Short days on the shortest day! Coire Sputan Dearg Mac Dui – Grey mans crag
The shortest day is now behind us and I was reminded of trying to get in early winter climbs in the past before technology took over and told you what was in condition to climb . These early years were wild days and we still used local knowledge and a quick call to Glenmore Lodge would give an idea of what was happening in the hill! If the gods at the Lodge would give away the knowledge?
The world of winter climbing was a smaller place and many knew each other, we were very careful of what they did and said as there was always plenty of new climbs available. I remember getting dragged into Coire Sputan Dearg in the Cairngorms for an early route on the shortest day in the late 70’s . The great granite cIiffs with the magic named Grey Man’s Crag was always one I wanted to visit. I was a lot fitter and we were at the cliff by first light about 0900 after a 0600 start from the Cairngorm car park. This was one of my first wild days and being a very average climber it was an interesting place to be. It is a great place to climb and has a remote feel to it and I have climbed here on several occasions since and never seen a soul. This is a wild high Cairngorm Corrie but not a serious as some of the big cliffs and a place I got to know well in my early days at RAF Kinloss Mountain Rescue Team and with the RAF Buchan Mountaineering Club. Dropping into this Corrie as daylight was breaking in winter is a great feeling but photos were rarely taken as it was the routes we were after and little else mattered.
I enjoyed this Corrie in the summer as well it has the 4 star crystal ridge is a great climb and one I did several times and grew to love proposition and in the old climbing guides graded Crystal ridge a grade 3 . When I first did it in winter with two novices from the Buchan Club it was a wild day and opened my eyes to my ambitions and ability in winter. Though only short 120 meters (about 350 feet )it was a very hard route for me and my new mates. We were fit and strong and got away with it and I remember the final snow arête and the full winter blizzard at the top. The long walk out back across the plateau was hard work and I was so glad to get back to our transport. One of my companions decided winter mountaineering was not for him half way from home on the plateau but with a bit of persuasion we got home I c.ould not get the frozen rope off at the end it was solid and had the awful coil of rope like a steel hawser all the way across the plateau. This only happens on a few occasions and shows what the weather can do. It was definitely a “march or die moment” one of many and I learned from that for future winters.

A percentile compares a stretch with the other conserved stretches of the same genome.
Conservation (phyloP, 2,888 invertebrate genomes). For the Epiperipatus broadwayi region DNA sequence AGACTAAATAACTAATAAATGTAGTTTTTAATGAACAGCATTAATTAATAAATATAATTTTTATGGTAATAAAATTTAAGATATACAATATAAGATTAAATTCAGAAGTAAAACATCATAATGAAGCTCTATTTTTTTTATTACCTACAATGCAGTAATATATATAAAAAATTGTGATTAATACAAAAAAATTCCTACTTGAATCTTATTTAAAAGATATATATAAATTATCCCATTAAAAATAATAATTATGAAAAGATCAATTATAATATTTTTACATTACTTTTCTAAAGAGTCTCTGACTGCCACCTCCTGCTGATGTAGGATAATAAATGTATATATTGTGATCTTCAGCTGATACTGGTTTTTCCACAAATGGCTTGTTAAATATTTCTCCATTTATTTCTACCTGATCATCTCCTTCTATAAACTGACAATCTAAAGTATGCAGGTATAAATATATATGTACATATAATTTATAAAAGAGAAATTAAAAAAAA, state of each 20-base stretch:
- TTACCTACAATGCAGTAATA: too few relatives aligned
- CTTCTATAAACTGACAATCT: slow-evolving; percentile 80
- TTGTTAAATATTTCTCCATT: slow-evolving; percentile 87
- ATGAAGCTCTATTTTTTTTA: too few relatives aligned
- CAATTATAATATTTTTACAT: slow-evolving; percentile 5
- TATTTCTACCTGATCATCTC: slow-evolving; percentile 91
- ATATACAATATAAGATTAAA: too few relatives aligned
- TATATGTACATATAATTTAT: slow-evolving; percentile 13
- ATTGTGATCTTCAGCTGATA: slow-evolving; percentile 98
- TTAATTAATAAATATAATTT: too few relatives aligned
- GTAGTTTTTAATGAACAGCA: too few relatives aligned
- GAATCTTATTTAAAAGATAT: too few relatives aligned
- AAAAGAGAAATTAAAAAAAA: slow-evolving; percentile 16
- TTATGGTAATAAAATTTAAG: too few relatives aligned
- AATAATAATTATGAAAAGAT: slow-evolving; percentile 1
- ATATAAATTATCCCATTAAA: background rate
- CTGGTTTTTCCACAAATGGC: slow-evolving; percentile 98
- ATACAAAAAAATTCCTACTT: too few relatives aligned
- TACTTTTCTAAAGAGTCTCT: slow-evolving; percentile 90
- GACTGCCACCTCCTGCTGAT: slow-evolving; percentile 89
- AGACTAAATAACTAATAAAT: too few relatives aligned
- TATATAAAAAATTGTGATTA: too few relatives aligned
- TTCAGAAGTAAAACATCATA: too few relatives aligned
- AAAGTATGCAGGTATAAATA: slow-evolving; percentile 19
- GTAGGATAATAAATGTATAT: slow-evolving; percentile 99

This Corrie has lots of good climbs and is a great place to be and many of the young RAF Kinloss/ Leuchars climbers cut their teeth in this place. Many will still have their memories of the long walk in and the even longer walk out all done in the dark. The feeling when you get after such a day of getting a route in early winter is incredible and a few of the young tigers learned from this impressive place. I spent a few worrying hours as Team Leader in the car park when the adventure went on a bit longer than we expected but it was great to get a broken message saying the were off the route and heading home, the day not over by a long way and in the dark and wild weather the Cairngorm plateau is not a place to learn to navigate. It kept the Team out of the pub as no one could go till everyone was safely off the hill a great idea!
Great days and memories of a quiet Ben Nevis, Lochangar, Creag an Dubh Loch and the far North West before the crowds and the internet.
Two that became Everest sumiteers and a young troop had a wee wander in to this Corrie and had the full winter experience when “young bairns” Character building days!